This Court also finds that Illinois law should apply based on the relationship test. The Court finds that the parties, the transactions, and the occurrences in this case have no relationship with Delaware. Curtis is a Georgia corporation doing business in Illinois. Suess is an Illinois resident. All of the transactions forming the basis of Curtis's Complaint occurred in Illinois. ABF is a Minnesota corporation. Therefore, this Court finds no relationship between the parties to this action and the State of Delaware.


In Abbott Laboratories v. Mead Johnson & Co., 971 F.2d 6, 11 (7th Cir. 1992), the Seventh Circuit set forth the legal framework for analyzing preliminary injunctive relief. In an opinion written by Circuit Judge Flaum, the Seventh Circuit stated the following:

  a party seeking a preliminary injunction must
  demonstrate (1) some likelihood of succeeding on
  the merits, and (2) that it has "no adequate
  remedy at law" and will suffer "irreparable harm"
  if preliminary relief is denied. (Citations
  omitted). If the moving party cannot establish
  either of these prerequisites, a court's inquiry
  is over and the injunction must be denied. If,
  however, the moving party clears both thresholds,
  the court must then consider: (3) the irreparable
  harm the non-moving party will suffer if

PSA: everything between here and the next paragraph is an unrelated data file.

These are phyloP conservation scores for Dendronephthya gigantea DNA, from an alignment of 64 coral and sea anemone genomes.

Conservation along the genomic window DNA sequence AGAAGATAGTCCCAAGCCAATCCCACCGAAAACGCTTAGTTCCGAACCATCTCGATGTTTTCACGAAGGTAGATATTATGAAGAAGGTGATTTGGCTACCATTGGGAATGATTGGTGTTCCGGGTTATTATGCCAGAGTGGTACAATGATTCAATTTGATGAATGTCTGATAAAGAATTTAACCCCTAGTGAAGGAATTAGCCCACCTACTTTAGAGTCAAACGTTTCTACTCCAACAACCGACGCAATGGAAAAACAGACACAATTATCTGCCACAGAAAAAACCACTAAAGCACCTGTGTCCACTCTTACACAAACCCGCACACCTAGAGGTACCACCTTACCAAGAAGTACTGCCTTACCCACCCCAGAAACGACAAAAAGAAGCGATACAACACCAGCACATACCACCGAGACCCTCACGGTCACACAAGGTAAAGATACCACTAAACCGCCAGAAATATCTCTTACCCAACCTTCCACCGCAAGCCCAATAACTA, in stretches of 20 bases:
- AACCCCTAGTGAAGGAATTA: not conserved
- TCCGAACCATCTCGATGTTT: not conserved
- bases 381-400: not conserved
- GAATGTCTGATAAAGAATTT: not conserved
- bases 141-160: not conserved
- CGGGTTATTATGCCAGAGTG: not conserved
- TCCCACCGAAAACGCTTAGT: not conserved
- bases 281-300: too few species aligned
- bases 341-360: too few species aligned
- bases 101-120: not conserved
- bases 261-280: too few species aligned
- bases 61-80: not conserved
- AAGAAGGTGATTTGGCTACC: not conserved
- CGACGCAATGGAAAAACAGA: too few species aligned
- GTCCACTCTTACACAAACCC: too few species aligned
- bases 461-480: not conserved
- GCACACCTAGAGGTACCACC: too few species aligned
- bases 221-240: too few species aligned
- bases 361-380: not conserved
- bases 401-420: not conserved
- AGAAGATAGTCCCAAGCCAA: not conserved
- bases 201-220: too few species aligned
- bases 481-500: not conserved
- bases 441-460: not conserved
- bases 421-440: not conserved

preliminary relief is granted, balancing that harm
  against the irreparable harm to the moving party
  if relief is denied; and (4) the public interest,
  meaning the consequences of granting or denying
  the injunction to non-parties. (Citations

Abbott Laboratories, 971 F.2d at 11-12.

In the reasonable likelihood of success on the merits prong of this analysis, the applicant must demonstrate a better than negligible chance of prevailing. Omega Satellite Products Co. v. City of Indianapolis, 694 F.2d 119, 123 (7th Cir. 1982). The applicant must, at minimum, present a prima facie case, but need not show a certainty of winning.


Under Illinois law, the Court must address two preliminary considerations before reaching the analysis of the enforceability of a post-employment covenant not to compete. The covenant must (1) be ancillary (subordinate to or attendant upon) to a valid contract, and (2) be supported by adequate consideration. Scherer v. Rockwell Int'l Corp., 766 F. Supp. 593, 604 (N.D.Ill. 1991), quoting Millard Maintenance ...